Old fashioned, mechanical gauges moved when the water temperature changed (like, when the thermostat opens, or when pulling up a long hill, or coasting down a long hill), and the alternator / V gauge would move up/down when devices were turned on/off.
Customers complained about these normal variations, so OEMs (since the '70s or '80s) have put buffers into their operation making them nearly useless for much, other than as "idiot lights" (they don't move until something severe has already happened). It is amazing to drive a really old vehicle with mechanical gauges, to see how they move around communicating lots of subtle things to an attentive driver.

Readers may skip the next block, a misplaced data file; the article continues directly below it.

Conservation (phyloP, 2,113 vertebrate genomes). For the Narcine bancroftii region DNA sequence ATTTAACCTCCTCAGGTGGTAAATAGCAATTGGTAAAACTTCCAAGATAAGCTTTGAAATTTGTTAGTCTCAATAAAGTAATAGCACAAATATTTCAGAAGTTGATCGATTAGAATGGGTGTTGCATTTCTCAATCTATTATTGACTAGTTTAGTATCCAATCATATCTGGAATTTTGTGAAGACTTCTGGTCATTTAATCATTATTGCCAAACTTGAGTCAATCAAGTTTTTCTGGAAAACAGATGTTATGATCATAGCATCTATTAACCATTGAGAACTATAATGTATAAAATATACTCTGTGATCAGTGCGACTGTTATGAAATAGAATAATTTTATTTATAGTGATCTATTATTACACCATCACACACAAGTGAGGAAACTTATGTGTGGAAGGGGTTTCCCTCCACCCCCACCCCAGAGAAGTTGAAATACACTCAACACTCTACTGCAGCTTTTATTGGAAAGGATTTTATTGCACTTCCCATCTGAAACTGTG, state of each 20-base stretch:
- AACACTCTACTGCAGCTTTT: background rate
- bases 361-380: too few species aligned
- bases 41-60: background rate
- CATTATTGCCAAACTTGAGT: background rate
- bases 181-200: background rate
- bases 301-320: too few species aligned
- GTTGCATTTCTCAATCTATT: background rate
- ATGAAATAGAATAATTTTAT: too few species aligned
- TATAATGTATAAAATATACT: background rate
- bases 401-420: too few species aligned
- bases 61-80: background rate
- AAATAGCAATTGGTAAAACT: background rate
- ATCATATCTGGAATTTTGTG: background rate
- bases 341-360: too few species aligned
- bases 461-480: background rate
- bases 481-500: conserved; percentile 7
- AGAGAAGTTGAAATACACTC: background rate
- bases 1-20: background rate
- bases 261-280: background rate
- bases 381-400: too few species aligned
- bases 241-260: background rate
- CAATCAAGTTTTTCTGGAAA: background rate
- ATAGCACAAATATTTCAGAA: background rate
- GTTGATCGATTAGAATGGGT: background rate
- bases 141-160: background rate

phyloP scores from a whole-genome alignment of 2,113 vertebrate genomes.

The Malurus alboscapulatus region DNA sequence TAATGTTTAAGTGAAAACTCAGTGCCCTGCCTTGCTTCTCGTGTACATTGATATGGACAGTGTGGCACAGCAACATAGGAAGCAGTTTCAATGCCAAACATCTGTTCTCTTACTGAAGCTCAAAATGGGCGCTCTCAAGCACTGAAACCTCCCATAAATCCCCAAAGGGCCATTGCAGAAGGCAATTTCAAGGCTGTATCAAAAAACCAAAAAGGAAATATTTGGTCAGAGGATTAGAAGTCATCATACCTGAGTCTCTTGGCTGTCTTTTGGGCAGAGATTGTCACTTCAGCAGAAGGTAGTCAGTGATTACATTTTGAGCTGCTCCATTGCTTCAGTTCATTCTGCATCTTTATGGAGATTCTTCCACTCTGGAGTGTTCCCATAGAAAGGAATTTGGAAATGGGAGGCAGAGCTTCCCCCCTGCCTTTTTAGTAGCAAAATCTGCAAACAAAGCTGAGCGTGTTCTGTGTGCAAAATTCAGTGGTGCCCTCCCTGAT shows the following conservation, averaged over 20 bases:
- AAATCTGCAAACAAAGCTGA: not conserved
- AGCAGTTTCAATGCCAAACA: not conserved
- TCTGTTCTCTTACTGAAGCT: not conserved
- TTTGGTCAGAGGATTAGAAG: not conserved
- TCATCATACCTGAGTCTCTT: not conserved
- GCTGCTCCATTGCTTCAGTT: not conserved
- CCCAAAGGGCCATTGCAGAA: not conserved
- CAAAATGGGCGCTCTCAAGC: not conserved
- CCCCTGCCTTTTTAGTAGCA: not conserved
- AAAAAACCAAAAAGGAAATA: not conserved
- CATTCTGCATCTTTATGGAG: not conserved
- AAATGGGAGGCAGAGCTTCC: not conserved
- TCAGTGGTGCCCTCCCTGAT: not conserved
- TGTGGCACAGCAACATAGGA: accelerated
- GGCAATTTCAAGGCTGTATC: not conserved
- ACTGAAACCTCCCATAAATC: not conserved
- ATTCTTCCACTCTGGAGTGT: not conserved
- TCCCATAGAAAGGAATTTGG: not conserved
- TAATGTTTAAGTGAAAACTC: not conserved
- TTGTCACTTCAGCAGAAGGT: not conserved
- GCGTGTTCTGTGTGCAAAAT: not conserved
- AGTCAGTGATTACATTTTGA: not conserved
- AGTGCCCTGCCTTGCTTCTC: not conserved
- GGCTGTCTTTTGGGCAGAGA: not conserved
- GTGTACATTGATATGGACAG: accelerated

On a modern car, if the V gauge is moving around, that does seem like it would be wise to test the system to confirm what is actually going on. Most shops will provide a free charging system test, or for a very nominal fee.
Can you define exactly what "moves around" means?
How much is the needle moving, and under what conditions?
Drops low at idle, and moves higher as RPM increases?
Or swings wildly as the vehicle drives over bumps?
Did you replace the alternator with a "new" OEM alternator, or a cheap auto parts store rebuild?
How old is the battery?
Slight needle movement as electrical loads are switched on and off, or a slight difference between voltage at idle and cruise speed is normal. Larger, sudden swings in needle position is not.